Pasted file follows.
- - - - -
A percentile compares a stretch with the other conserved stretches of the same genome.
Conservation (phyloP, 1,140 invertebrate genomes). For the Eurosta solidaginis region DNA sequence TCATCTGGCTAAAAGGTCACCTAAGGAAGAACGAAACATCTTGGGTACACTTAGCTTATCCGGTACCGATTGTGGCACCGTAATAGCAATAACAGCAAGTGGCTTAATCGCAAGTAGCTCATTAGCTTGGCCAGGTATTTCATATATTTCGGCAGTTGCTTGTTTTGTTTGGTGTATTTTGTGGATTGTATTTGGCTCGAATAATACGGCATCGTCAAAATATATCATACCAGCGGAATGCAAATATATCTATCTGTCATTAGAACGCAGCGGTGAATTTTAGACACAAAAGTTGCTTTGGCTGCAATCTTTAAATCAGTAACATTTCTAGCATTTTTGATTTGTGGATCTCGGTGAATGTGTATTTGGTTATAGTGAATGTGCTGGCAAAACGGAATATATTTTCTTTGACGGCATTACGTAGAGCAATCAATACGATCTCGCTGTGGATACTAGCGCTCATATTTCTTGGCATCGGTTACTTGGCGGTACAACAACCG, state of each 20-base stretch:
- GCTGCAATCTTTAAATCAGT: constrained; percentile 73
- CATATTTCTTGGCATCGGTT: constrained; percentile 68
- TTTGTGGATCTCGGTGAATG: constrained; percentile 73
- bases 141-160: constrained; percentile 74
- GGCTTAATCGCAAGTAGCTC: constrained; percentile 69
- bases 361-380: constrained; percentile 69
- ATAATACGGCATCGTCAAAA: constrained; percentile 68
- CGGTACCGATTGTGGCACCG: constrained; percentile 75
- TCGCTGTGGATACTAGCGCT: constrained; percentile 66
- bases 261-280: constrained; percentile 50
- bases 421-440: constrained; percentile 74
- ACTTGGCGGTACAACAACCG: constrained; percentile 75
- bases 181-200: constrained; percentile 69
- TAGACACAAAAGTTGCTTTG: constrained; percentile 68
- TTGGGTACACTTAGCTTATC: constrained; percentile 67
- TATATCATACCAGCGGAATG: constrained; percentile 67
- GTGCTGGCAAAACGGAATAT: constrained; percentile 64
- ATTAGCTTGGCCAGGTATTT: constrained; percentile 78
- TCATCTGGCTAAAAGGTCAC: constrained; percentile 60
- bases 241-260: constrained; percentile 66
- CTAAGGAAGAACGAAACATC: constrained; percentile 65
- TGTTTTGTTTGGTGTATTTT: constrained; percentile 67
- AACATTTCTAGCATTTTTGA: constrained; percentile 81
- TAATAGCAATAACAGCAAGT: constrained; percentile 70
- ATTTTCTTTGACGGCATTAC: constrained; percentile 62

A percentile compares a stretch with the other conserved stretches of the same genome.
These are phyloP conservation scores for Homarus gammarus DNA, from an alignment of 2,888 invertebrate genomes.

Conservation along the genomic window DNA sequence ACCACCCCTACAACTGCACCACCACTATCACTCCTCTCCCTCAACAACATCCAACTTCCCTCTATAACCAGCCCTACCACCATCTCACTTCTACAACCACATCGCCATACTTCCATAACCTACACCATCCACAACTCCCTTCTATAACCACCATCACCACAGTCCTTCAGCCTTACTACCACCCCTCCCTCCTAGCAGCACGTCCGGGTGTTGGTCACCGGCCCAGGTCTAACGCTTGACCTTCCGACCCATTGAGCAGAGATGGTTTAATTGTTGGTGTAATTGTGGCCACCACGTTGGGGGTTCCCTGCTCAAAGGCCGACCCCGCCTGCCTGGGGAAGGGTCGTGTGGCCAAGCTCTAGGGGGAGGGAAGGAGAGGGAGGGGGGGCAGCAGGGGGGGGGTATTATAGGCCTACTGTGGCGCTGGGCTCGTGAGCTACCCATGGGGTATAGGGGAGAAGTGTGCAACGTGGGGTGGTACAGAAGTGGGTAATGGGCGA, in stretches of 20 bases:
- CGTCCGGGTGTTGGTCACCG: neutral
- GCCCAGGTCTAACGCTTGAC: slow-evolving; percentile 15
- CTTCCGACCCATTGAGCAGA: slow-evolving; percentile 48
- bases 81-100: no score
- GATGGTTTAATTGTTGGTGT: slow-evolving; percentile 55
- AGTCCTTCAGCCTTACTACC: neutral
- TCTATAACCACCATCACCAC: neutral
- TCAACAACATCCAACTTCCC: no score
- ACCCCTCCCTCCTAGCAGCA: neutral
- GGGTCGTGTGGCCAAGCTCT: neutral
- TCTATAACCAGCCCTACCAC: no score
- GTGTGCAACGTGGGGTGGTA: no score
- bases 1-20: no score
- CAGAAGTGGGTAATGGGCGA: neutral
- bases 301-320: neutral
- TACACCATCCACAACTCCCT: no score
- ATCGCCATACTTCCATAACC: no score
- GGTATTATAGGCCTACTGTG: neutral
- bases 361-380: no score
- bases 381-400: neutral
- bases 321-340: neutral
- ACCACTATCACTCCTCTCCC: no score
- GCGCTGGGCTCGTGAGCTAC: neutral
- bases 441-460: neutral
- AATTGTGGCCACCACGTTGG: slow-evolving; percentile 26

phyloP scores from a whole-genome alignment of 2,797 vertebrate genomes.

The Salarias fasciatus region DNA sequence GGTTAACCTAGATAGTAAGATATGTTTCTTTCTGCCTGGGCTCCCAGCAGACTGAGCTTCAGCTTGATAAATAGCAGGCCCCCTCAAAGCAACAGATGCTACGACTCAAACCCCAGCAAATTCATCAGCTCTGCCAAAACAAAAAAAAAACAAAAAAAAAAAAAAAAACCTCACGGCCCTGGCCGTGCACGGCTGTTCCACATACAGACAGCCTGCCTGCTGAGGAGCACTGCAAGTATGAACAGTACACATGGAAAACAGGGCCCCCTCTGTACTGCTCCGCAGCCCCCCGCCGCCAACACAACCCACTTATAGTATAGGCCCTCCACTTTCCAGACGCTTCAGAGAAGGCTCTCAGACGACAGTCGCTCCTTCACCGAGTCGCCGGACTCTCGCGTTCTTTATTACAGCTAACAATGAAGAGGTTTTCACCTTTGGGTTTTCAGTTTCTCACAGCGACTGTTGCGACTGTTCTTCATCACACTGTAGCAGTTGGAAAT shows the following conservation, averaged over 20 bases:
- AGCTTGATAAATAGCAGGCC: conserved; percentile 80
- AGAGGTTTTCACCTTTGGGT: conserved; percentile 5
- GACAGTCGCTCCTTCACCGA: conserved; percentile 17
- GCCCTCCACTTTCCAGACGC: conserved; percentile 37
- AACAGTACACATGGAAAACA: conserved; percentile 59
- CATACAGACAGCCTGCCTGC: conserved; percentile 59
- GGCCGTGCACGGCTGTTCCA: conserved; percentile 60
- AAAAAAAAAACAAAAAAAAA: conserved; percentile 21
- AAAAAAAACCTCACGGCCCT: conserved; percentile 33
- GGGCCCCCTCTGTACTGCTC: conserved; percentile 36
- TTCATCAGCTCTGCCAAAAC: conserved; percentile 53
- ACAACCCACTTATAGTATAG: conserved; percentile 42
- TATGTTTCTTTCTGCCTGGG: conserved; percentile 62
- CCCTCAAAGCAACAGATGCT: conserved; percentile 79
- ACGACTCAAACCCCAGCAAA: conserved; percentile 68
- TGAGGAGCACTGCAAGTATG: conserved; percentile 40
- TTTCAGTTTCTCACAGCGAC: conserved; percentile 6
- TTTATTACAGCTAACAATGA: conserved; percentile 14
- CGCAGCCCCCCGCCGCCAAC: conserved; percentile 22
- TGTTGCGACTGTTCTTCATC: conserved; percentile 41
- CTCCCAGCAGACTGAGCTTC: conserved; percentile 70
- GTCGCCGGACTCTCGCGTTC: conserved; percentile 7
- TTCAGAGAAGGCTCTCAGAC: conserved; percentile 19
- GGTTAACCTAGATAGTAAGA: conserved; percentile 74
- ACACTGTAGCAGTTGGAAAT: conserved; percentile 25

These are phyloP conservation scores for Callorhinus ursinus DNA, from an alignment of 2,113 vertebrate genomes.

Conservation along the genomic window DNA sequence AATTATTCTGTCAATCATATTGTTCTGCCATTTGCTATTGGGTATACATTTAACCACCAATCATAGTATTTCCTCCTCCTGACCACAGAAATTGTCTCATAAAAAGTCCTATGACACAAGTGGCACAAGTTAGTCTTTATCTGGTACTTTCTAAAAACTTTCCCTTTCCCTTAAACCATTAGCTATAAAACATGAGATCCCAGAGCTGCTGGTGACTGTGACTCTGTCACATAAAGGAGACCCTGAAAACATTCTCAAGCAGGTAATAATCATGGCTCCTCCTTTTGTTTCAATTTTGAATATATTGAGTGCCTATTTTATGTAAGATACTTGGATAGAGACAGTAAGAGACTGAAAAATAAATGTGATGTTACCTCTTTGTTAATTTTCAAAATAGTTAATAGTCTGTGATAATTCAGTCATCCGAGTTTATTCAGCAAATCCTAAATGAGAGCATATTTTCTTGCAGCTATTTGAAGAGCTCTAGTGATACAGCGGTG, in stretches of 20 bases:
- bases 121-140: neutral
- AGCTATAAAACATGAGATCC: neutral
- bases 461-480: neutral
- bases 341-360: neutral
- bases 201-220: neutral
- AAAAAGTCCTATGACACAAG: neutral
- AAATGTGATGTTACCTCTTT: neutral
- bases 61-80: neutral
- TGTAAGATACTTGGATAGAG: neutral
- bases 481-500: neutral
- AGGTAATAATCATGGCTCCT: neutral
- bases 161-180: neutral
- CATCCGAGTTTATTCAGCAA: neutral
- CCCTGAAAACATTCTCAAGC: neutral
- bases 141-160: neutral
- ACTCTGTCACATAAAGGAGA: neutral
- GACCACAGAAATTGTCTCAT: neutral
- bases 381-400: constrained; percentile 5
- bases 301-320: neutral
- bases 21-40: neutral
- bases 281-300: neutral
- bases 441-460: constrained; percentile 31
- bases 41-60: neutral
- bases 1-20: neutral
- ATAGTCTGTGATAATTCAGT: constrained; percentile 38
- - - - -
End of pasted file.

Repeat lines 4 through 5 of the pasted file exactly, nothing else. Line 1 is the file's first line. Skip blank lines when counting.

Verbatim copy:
- CATATTTCTTGGCATCGGTT: constrained; percentile 68
- TTTGTGGATCTCGGTGAATG: constrained; percentile 73